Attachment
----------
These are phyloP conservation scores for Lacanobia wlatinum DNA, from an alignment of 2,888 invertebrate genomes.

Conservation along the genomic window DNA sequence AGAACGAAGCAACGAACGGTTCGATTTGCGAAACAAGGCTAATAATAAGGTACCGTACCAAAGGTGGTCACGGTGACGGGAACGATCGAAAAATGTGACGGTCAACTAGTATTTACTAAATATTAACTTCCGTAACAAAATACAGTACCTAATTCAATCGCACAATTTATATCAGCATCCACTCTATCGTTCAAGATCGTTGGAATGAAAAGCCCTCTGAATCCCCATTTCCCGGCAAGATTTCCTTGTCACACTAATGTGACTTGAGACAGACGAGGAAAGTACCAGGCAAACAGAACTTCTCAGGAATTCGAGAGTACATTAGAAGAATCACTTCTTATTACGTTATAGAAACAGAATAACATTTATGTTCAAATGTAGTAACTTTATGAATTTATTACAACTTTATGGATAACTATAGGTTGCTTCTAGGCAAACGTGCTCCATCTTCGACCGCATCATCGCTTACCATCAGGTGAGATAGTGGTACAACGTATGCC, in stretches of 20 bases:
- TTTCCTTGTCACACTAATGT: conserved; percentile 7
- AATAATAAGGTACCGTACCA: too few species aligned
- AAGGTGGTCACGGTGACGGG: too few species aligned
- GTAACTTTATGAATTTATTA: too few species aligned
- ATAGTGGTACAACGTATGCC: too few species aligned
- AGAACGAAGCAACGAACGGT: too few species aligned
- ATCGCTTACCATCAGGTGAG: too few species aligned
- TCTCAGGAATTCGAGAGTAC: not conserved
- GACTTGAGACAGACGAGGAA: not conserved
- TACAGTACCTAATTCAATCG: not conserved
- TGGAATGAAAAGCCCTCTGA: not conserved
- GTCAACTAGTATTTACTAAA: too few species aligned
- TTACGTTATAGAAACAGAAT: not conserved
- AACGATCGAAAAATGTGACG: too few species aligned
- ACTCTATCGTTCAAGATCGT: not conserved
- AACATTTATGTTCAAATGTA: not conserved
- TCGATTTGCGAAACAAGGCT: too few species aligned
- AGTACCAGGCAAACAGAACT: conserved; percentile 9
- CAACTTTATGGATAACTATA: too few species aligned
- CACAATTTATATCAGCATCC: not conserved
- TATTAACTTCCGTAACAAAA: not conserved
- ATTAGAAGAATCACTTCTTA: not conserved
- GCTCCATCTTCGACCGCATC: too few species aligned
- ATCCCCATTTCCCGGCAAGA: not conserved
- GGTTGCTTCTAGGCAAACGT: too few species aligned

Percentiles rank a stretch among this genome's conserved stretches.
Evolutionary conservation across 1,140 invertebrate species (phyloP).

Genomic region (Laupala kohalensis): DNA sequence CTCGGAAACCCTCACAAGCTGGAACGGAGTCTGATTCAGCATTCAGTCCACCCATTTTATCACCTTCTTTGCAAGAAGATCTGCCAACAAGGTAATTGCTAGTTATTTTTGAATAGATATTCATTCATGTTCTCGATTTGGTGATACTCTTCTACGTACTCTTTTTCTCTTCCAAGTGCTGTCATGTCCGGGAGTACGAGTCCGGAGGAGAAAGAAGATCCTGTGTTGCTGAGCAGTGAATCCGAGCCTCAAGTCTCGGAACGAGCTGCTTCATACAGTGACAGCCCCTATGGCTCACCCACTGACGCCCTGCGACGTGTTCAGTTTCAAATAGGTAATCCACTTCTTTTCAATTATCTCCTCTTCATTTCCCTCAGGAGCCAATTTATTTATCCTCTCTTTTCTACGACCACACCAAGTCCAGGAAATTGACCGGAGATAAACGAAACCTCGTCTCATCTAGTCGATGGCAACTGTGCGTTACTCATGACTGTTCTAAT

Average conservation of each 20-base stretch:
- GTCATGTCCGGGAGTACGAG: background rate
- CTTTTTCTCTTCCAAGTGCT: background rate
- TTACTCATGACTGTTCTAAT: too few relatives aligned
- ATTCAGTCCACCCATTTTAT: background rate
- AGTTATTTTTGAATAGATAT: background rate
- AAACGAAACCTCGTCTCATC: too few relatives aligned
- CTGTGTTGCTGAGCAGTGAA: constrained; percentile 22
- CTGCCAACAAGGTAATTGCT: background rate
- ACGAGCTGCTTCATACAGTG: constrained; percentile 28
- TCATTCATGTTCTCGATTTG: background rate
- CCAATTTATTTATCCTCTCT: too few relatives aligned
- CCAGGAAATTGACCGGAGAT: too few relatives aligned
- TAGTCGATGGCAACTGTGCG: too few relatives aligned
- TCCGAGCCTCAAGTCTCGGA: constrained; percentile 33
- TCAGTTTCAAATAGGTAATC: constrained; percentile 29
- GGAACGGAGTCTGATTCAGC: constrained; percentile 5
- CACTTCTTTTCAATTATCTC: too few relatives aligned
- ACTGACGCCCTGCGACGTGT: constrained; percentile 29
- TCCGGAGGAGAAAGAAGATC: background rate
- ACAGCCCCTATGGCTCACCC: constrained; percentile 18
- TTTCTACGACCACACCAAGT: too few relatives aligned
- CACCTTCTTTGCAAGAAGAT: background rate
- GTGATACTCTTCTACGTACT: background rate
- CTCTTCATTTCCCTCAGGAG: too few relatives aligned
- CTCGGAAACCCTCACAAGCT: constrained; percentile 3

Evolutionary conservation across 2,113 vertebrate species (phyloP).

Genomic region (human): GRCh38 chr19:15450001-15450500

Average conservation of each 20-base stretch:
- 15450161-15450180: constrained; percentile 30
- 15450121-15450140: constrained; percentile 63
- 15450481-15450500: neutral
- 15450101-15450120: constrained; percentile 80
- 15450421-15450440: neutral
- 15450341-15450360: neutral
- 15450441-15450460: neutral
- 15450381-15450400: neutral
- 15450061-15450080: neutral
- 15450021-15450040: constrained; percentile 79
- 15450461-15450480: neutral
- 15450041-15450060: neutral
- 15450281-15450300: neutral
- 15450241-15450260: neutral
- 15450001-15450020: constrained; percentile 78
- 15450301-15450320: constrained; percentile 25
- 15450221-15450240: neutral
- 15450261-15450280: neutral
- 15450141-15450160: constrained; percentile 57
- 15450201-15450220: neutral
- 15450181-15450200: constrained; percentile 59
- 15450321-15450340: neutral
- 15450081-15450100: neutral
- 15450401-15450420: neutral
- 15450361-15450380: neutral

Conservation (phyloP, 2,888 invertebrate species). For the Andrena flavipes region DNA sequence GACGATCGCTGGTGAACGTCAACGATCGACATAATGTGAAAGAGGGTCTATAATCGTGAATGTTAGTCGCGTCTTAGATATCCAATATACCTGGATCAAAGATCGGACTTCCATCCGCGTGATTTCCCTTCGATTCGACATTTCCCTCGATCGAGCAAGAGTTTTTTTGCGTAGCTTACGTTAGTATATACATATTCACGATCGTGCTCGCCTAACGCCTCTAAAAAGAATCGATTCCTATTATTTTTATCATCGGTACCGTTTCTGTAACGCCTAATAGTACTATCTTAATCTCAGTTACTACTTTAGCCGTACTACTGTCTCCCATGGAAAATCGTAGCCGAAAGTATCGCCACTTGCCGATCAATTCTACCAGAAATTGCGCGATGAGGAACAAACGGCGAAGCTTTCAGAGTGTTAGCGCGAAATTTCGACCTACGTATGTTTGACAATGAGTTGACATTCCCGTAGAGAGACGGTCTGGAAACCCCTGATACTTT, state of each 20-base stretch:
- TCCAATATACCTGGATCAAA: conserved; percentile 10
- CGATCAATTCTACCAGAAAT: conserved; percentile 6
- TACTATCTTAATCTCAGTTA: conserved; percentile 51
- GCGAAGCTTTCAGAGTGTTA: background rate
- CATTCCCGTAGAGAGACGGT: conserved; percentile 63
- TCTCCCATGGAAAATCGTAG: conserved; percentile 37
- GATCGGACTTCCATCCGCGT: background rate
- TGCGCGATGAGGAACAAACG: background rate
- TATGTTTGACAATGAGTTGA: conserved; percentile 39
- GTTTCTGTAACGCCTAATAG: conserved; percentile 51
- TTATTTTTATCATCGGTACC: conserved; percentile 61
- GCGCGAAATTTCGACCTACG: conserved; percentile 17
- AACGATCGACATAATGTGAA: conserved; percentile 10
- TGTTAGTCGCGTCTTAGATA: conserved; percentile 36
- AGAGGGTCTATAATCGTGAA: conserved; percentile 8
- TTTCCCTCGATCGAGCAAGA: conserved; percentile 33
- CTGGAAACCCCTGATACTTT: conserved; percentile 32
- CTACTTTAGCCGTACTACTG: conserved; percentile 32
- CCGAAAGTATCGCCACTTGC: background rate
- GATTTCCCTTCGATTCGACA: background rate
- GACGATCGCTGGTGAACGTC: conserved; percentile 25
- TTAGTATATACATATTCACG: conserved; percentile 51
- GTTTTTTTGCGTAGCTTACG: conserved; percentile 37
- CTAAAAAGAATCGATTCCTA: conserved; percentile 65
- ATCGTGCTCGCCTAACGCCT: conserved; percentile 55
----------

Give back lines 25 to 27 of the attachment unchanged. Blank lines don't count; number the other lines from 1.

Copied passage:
- GCTCCATCTTCGACCGCATC: too few species aligned
- ATCCCCATTTCCCGGCAAGA: not conserved
- GGTTGCTTCTAGGCAAACGT: too few species aligned